Groundswell of support for more ATP funding – now what?
March 25, 2015 2 Comments
Last month we asked you to sign on in support of a stronger and better resourced Active Transportation Program. In a matter of only two weeks, 120 organizations and nearly 700 individual California residents responded with resounding support! A big THANK YOU to everyone that added your name or your organization’s name to the list.
Strengthening the ATP this year would be transformative at a key time in California’s history – both for the health of Californians and livability of communities across the state, as well as for addressing climate change in the transportation sector. We believe this includes three key strategies:
1. Increase funding to the ATP by $100 million
2. Expand the ATP’s capacity to improve access to green space and integrate green infrastructure such as trees, planters, and permeable paving as critical components of walking and bicycling projects
3. Tighten up the program requirements for projects to provide meaningful benefits to disadvantaged communities (DACs), and ensure that the minimum funding level for DACs is truly being met.
The Legislative Budget Committees will begin to discuss transportation funding tomorrow in the Senate Budget Subcommittee #2 hearing, and will continue the conversation throughout April. There will be several decision points before the Governor adopts the final budget in June, including the Governor’s May Revised Budget.
We will continue to recruit support for a stronger ATP during the next month of budget talks, and you can help in several key ways:
- Ask your colleagues, friends, and family to join you in signing on! We will keep the link live for a few more weeks as we continue to build support.
- Join the 120 organizations (see the impressive list below) that support a stronger ATP as an organizational signer, and encourage your partner organizations to sign too!
- Ask your local elected officials to consider support on behalf of your city or county
And in case you still need convincing of why California communities need a stronger and more effective ATP, here are just a few things our local partners are saying about it:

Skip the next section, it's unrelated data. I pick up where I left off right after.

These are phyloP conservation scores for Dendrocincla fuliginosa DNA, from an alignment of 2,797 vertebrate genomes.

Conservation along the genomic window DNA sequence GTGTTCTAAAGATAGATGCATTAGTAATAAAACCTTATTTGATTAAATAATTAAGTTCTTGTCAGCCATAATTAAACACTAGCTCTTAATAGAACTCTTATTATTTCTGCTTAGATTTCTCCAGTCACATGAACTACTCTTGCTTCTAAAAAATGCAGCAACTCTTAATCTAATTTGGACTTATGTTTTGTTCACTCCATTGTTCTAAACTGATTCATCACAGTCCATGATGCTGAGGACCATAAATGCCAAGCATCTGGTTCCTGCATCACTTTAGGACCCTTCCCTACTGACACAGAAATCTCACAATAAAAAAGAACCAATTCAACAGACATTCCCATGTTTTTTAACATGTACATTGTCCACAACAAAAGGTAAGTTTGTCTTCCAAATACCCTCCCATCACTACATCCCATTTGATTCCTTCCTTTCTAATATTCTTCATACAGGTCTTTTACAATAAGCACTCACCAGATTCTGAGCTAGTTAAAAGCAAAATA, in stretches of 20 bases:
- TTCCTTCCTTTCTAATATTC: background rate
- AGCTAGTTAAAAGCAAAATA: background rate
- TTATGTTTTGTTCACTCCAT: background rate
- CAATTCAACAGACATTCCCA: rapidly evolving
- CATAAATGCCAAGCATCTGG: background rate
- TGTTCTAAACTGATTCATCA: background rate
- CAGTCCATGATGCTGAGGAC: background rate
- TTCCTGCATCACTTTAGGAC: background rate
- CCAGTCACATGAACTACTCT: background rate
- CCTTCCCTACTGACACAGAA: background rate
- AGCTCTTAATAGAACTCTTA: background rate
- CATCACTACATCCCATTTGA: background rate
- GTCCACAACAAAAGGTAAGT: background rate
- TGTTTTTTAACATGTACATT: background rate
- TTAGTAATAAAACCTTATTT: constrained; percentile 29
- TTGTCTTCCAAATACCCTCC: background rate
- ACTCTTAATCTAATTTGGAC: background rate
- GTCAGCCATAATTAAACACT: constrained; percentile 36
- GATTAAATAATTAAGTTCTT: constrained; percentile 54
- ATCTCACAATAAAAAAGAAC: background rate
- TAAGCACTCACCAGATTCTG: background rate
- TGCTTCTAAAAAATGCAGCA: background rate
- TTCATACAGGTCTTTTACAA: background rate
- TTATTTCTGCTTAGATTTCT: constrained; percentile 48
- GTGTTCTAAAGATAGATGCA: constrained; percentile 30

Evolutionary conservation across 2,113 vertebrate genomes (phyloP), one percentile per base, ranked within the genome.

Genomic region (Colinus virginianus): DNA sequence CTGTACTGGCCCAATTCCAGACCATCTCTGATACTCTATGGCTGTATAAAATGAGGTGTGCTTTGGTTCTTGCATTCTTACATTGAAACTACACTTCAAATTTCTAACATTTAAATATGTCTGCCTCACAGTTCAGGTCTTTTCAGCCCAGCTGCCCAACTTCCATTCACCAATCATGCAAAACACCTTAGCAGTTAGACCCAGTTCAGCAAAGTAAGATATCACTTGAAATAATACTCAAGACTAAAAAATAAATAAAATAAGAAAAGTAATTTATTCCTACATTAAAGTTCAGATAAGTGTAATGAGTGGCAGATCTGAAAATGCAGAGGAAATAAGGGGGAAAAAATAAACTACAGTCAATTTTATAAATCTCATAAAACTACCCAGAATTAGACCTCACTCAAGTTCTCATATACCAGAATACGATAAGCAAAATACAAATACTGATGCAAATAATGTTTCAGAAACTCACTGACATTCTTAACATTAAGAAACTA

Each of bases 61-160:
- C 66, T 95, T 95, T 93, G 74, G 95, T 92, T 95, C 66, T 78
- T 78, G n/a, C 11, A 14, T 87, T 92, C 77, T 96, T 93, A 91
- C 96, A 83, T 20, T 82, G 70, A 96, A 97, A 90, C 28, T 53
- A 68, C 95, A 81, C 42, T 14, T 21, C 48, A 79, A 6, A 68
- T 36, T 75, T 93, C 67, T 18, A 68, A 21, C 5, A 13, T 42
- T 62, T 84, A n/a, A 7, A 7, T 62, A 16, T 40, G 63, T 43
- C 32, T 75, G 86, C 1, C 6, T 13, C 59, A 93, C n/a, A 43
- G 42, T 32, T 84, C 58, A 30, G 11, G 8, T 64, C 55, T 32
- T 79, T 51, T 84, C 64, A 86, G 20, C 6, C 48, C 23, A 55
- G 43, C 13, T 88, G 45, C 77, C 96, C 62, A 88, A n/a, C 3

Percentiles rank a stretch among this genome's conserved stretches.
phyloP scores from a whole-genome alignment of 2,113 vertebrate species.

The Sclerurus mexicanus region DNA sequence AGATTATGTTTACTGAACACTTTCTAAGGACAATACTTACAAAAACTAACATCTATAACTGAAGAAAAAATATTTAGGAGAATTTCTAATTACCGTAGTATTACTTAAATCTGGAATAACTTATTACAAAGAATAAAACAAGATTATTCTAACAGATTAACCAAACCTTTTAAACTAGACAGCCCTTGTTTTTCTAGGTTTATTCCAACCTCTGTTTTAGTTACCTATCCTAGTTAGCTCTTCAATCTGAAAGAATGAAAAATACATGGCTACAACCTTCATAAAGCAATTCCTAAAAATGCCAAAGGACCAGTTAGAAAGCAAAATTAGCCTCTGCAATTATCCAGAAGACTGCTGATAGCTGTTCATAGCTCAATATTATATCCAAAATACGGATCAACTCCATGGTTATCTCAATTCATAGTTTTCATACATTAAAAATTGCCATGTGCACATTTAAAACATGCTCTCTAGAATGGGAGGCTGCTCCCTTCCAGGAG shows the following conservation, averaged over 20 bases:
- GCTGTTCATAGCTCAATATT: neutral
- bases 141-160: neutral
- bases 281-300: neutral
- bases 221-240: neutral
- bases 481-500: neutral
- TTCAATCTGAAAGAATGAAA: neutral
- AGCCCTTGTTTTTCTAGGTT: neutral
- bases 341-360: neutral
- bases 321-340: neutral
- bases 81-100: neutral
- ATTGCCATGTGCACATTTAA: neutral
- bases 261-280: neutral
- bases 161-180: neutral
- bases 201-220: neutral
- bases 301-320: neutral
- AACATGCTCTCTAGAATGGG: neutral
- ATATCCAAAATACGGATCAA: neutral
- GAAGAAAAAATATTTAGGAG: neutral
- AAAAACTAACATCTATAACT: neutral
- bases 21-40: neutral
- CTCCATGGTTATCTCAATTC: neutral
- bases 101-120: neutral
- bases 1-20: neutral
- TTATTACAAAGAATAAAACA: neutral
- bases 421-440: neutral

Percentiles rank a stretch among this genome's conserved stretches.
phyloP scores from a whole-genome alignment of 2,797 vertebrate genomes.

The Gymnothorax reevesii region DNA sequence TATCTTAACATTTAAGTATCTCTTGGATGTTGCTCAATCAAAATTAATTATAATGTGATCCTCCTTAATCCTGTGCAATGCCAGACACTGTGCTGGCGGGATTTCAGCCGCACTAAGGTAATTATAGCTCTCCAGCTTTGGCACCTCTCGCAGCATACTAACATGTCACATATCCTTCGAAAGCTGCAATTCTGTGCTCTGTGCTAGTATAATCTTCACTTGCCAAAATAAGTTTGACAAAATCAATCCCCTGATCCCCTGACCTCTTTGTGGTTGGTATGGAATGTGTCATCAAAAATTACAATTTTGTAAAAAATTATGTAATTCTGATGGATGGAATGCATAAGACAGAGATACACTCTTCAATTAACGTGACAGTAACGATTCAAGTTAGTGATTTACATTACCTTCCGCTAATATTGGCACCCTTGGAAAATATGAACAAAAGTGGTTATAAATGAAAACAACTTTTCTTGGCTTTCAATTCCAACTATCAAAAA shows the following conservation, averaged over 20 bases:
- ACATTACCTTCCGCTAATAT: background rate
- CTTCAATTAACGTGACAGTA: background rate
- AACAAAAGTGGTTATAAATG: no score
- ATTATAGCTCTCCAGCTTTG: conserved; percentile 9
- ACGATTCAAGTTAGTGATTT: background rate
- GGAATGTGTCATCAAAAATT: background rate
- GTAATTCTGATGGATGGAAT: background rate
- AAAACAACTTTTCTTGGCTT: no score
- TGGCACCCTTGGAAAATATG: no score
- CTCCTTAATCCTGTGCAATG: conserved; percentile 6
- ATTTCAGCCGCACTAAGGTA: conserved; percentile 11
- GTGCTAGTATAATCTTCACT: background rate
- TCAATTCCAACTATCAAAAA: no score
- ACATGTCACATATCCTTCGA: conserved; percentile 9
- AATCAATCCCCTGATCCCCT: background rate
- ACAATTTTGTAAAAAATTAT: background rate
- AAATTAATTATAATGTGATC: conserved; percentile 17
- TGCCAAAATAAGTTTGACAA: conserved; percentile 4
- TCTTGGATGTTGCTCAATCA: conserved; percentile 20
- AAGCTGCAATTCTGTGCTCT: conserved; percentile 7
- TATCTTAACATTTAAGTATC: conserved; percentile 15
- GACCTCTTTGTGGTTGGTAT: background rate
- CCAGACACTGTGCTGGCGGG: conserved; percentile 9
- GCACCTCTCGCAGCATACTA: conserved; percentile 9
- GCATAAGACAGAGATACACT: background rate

In San Francisco, we have ambitious goals to make our streets safe for all road users. We also want to improve congestion, reduce our impact on the environment, and re-invigorate our neighborhoods by encouraging people to walk or bike as transportation. We’ve made progress, but there’s lots of work left to do. Without additional funding from the state, many of our safety projects will be slowed down, putting people’s lives at risk. If the state wants cities to meet the environmental and safety goals they have encouraged us to set, they need to provide the funding to make it possible. — Tyler Frisbee, Policy Director of the San Francisco Bicycle Coalition
An urgent need is in Sacramento’s more rural and low-income areas for safe walkable communities and roadways. Meeting this need with both education and upgrading streets could improve the health, safety and economy of the individual families and region overall. Through ATP funding Yuba County Ella Elementary school children will no longer be forced to walk to school in ditches or in the main roadway. The plan includes sidewalks, curbs, bicycle lanes, gutters and storm drains, providing a safe route to school for over 120 children. — Emily Alice Gerhart, Project Coordinator Walk Sacramento
This program is making inspiring projects possible all across Los Angeles County, from safe routes to school in L.A.’s densest neighborhoods to bicycle and pedestrian plans in communities that have never had them. Increasing funding for walking and biking not only encourages more people to walk or bike, but it also makes it safer for many residents that don’t have a choice. — Tamika Butler, Executive Director of the Los Angeles County Bicycle Coalition
Here’s the full list of organizational supporters: